Details of our next conference on 17 March 2018 are now available! Our focus for the conference is the important issue of Pets and Housing. We will explore the evidence and consider the latest findings as we look to raise awareness of how pets can enhance the health and wellbeing of tenants.
This event is free to SCAS members and £50 for non-members.
Call for expressions of interest to join a research group in Early Childhood Educational Anthrozoology (based at Liverpool John Moores University, Liverpool, UK)
The research group has a particular focus on developing connections between researchers who are looking at the ways in which;
young children’s animals-related learning is scaffolded by early education professionals and in education settings
child-animal relationships are supported/managed in different early education contexts
adults develop young children’s thinking about anthrozoology
practice varies in different contexts
teaching and learning is connected to local and global initiatives
Within the research group, a journal is being developed – the Journal of Early Childhood Educational Anthrozoology – which members are encouraged submit to.
If you would like to join the ECEA research group, please email firstname.lastname@example.org in the first instance, with a brief synopsis of your research background and your interests as they relate to the focus of the research group.
Please share this information with others who might be interested in the group. There is a new page on Facebook ‘Early Childhood Educational Anthrozoology – ECEA – research group’
Masters student Kerry Townsend invites practitioners who deliver animal-assisted therapy (AAT) sessions to complete a brief (10-15 minute) online questionnaire.
This is a student research project, undertaken as an element of the MSc Occupational Therapy (pre-registration) degree at Sheffield Hallam University.
The study aims to survey the skills and activities worked on by people who practise AAT across the UK. The researcher is particularly interested in stroke rehabilitation, however it is not necessary for you to have prior knowledge or experience in stroke rehabilitation or occupational therapy to complete the questionnaire. Participation is entirely voluntary.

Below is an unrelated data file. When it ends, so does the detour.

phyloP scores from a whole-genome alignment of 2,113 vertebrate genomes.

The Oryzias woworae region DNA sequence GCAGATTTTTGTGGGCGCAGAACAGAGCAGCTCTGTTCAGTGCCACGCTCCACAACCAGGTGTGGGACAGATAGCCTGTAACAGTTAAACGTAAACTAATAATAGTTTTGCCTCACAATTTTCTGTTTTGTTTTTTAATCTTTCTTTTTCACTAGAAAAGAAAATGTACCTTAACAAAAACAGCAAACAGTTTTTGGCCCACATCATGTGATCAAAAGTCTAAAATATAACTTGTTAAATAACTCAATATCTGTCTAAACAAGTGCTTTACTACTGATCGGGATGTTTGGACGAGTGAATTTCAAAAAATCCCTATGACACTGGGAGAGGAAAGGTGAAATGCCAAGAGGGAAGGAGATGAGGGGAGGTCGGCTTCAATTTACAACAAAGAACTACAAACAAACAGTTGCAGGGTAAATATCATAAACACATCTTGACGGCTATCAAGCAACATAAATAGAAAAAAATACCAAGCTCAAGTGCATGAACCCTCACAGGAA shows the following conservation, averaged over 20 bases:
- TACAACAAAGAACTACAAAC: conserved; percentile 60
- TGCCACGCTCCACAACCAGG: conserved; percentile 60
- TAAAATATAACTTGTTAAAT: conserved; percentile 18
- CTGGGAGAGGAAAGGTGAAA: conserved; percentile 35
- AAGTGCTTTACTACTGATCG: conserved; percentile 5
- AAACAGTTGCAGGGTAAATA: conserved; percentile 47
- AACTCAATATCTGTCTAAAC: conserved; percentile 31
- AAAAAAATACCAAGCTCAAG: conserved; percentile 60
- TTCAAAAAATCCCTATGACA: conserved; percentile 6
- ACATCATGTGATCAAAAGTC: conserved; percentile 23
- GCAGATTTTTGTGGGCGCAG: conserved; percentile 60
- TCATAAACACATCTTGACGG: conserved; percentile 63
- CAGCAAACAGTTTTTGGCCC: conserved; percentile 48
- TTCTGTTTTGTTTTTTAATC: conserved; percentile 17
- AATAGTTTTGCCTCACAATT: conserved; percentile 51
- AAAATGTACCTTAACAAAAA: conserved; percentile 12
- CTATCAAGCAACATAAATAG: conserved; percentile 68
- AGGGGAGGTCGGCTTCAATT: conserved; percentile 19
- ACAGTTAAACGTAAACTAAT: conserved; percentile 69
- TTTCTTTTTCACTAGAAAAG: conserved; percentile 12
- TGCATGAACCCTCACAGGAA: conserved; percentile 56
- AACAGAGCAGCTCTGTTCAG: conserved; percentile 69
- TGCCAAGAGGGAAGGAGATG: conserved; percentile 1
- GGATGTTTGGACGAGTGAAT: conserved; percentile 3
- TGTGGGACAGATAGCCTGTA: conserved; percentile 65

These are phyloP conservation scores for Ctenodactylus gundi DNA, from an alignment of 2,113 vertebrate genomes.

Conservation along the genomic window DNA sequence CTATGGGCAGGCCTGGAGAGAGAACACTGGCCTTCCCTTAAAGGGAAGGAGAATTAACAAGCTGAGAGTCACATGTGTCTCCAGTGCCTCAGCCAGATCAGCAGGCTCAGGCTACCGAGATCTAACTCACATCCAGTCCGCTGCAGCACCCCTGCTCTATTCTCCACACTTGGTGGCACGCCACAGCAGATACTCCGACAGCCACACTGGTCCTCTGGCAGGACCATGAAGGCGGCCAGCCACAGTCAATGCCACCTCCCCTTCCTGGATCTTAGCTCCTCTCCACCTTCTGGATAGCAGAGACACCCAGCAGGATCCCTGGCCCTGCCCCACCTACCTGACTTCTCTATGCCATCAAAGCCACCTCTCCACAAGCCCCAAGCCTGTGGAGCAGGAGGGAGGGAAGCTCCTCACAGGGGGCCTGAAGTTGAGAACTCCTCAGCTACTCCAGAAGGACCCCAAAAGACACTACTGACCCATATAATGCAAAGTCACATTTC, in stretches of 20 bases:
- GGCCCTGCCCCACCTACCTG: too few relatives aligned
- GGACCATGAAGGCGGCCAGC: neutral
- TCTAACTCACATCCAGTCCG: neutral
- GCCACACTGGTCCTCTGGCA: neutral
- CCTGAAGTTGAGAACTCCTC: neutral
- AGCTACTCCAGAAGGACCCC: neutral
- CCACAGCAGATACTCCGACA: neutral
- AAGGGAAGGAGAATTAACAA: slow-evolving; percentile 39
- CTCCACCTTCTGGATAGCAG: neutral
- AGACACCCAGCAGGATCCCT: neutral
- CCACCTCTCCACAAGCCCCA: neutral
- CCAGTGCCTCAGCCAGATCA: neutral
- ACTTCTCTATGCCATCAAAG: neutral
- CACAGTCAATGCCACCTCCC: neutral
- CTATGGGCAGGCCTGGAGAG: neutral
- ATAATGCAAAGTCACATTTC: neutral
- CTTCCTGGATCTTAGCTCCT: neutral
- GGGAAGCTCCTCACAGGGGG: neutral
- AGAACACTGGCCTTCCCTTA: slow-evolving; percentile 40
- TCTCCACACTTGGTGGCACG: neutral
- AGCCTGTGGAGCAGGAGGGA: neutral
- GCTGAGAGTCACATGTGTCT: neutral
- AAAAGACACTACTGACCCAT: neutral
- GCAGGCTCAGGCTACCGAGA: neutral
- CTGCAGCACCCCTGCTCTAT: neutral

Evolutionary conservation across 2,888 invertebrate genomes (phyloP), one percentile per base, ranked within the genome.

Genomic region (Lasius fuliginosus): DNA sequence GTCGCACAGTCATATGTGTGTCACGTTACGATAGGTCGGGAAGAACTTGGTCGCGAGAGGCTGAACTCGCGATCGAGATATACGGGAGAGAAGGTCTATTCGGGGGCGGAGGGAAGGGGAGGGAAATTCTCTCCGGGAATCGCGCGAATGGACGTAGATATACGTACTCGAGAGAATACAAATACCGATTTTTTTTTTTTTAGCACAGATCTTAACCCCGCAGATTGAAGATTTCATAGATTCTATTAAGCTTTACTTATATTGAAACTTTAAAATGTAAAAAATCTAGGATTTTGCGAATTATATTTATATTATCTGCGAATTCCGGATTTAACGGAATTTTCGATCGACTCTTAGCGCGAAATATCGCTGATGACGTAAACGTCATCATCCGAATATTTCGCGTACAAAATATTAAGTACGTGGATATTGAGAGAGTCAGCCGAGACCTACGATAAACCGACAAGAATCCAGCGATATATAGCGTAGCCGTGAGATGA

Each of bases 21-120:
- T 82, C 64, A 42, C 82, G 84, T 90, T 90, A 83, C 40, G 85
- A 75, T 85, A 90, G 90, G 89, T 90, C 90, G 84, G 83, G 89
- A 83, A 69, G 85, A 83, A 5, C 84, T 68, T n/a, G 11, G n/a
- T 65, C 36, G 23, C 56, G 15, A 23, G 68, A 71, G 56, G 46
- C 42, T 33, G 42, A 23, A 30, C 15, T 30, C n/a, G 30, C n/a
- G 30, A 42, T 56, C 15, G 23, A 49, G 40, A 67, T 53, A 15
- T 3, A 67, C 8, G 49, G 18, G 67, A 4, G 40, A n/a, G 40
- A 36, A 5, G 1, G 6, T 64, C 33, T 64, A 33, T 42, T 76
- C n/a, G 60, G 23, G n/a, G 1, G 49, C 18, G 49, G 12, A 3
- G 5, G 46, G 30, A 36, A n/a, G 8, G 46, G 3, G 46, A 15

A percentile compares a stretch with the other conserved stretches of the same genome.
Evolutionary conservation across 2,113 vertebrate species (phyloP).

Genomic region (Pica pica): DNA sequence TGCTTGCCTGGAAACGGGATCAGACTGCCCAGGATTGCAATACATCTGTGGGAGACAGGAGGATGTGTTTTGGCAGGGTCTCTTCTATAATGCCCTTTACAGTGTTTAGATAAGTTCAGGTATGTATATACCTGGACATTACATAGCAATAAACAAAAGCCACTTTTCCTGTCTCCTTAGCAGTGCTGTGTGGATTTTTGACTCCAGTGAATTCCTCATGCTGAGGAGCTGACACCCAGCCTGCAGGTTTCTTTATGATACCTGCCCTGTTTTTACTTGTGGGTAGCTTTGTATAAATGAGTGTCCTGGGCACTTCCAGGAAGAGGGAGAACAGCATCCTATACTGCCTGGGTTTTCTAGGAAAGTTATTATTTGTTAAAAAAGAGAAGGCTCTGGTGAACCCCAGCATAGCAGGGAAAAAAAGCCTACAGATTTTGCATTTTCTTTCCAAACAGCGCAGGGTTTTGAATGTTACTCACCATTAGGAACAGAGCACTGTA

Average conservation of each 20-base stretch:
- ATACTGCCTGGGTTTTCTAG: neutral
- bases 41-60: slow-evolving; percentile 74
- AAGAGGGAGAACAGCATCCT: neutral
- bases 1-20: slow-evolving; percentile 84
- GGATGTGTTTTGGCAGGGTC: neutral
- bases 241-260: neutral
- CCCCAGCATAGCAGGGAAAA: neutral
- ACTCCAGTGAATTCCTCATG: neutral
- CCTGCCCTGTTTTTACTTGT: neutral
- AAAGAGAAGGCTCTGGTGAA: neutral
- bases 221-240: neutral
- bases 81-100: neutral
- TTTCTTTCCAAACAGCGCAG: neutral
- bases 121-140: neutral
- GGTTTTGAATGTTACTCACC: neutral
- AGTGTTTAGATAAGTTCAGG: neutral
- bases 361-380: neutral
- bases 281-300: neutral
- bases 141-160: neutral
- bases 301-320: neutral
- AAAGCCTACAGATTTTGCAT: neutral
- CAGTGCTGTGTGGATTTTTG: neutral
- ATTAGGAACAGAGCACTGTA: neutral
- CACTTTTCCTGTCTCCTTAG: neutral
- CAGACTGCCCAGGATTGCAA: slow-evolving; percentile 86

You will be contributing to research that hopes to inform the evidence base for AAT. The study is sponsored by Sheffield Hallam University and has been reviewed and approved by the Research Ethics Committee.
Please complete the questionnaire by 13th of September 2015 (date has been extended).
The WALTHAM® Human–Animal Interaction (HAI) Research Programme is pleased to announce the availability of £340,000 (approximately 524,000 USD) in 2015 to fund high quality research into the impact of companion animals on human cognition or academic outcomes.
Although animals are often included in educational settings for a variety of purposes, there is little empirical research documenting the efficacy of such practices. In the absence of an assessment system for these activities there are significant gaps in our understanding of the potential impact of animals on measures of academic success. Fundamental research is required to provide an evidence base to inform practice and guide educators and administrators on when, and under what circumstances, animal presence or animal ownership may be pedagogically valuable.
Specific areas of research eligible for funding under this call include but are not limited to the following categories:
Academic learning outcomes
Aspects of cognition (executive function, memory, learning, categorization, language etc.)
Classroom behaviours impacting academic success
Physical activity and cognition/learning
Typical and/or special populations (e.g. ADHD, autism spectrum, etc.)
Letter of Intent: Prior to submitting a formal application, investigators are required to submit a Letter of Intent to Dr. Nancy Gee (nancy. email@example.com) by June 1, 2015.
Application: The application deadline is June 31, 2015.
Dogs for the Disabled is seeking a full time AAI Services Development Adviser on a two year fixed term contract to lead the focused development of the charity’s Animal Assisted Intervention (AAI) services.
Specifically, the post will develop and implement detailed business plans, create the required staffing structures and ensure commercial opportunities within the charity’s wider operation are optimised.